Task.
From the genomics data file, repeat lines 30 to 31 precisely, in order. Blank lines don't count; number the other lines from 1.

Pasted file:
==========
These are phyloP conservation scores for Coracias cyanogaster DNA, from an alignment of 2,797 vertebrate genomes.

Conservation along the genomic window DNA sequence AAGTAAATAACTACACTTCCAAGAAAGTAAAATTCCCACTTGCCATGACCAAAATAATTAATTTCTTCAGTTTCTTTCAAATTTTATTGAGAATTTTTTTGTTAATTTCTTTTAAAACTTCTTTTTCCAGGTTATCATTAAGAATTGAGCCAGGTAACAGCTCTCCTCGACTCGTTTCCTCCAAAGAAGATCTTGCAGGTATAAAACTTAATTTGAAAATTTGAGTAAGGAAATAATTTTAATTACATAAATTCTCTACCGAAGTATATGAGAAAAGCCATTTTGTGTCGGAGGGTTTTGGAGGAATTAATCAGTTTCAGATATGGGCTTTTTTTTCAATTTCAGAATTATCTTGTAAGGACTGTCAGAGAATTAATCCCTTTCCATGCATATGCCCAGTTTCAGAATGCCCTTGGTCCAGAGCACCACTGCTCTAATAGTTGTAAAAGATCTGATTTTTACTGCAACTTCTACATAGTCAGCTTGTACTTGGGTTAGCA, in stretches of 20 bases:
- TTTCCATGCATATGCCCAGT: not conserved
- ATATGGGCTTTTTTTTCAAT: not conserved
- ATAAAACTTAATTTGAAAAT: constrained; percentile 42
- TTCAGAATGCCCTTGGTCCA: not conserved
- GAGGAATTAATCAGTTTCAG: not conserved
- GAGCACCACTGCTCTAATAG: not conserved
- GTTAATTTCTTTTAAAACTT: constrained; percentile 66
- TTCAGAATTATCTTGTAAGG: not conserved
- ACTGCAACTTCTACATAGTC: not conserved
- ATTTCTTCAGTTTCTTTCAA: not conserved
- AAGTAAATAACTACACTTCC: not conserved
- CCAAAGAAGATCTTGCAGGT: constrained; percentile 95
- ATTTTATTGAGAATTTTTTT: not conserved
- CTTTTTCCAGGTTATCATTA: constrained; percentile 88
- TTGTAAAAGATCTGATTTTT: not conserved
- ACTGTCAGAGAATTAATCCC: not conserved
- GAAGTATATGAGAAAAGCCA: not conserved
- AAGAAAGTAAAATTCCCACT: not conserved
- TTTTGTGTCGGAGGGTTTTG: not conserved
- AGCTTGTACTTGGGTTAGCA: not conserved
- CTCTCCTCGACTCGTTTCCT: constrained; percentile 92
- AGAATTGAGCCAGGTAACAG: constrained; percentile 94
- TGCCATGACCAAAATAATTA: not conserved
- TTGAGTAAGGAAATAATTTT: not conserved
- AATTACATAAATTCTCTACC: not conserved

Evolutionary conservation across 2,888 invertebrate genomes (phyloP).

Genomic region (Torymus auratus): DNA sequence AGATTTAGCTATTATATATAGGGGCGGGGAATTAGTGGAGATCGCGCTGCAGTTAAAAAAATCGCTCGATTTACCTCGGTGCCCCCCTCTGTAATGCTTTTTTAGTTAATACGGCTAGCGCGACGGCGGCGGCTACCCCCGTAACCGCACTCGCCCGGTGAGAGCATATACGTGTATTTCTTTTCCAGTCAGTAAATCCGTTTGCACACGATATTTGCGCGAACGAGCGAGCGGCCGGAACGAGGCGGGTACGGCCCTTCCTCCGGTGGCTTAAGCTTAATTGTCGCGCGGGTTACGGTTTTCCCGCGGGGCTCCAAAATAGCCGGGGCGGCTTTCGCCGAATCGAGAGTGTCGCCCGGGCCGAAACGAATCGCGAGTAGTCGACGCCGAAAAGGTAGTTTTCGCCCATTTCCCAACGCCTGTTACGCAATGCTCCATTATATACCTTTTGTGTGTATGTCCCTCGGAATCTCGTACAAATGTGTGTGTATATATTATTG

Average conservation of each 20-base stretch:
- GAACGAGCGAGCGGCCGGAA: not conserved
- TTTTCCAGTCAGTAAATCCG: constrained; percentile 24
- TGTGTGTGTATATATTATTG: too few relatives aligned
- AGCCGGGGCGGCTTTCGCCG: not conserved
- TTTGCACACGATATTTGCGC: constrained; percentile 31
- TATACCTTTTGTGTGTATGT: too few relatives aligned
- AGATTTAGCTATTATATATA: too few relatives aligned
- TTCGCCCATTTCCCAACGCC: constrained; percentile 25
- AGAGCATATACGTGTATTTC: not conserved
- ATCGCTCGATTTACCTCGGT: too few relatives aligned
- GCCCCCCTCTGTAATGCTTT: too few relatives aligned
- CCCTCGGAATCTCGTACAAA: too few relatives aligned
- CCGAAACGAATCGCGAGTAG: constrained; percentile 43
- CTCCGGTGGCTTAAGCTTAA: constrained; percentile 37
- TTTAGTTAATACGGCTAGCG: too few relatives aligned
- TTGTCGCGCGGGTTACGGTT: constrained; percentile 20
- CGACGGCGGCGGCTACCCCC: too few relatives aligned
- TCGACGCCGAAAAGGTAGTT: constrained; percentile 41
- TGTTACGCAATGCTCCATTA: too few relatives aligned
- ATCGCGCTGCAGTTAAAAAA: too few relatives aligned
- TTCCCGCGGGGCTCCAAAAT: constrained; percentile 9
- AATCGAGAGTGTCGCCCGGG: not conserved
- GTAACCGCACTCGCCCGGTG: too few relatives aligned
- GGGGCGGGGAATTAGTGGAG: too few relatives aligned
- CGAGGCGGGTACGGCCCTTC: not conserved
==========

Average conservation of each 20-base stretch:
- GAACGAGCGAGCGGCCGGAA: not conserved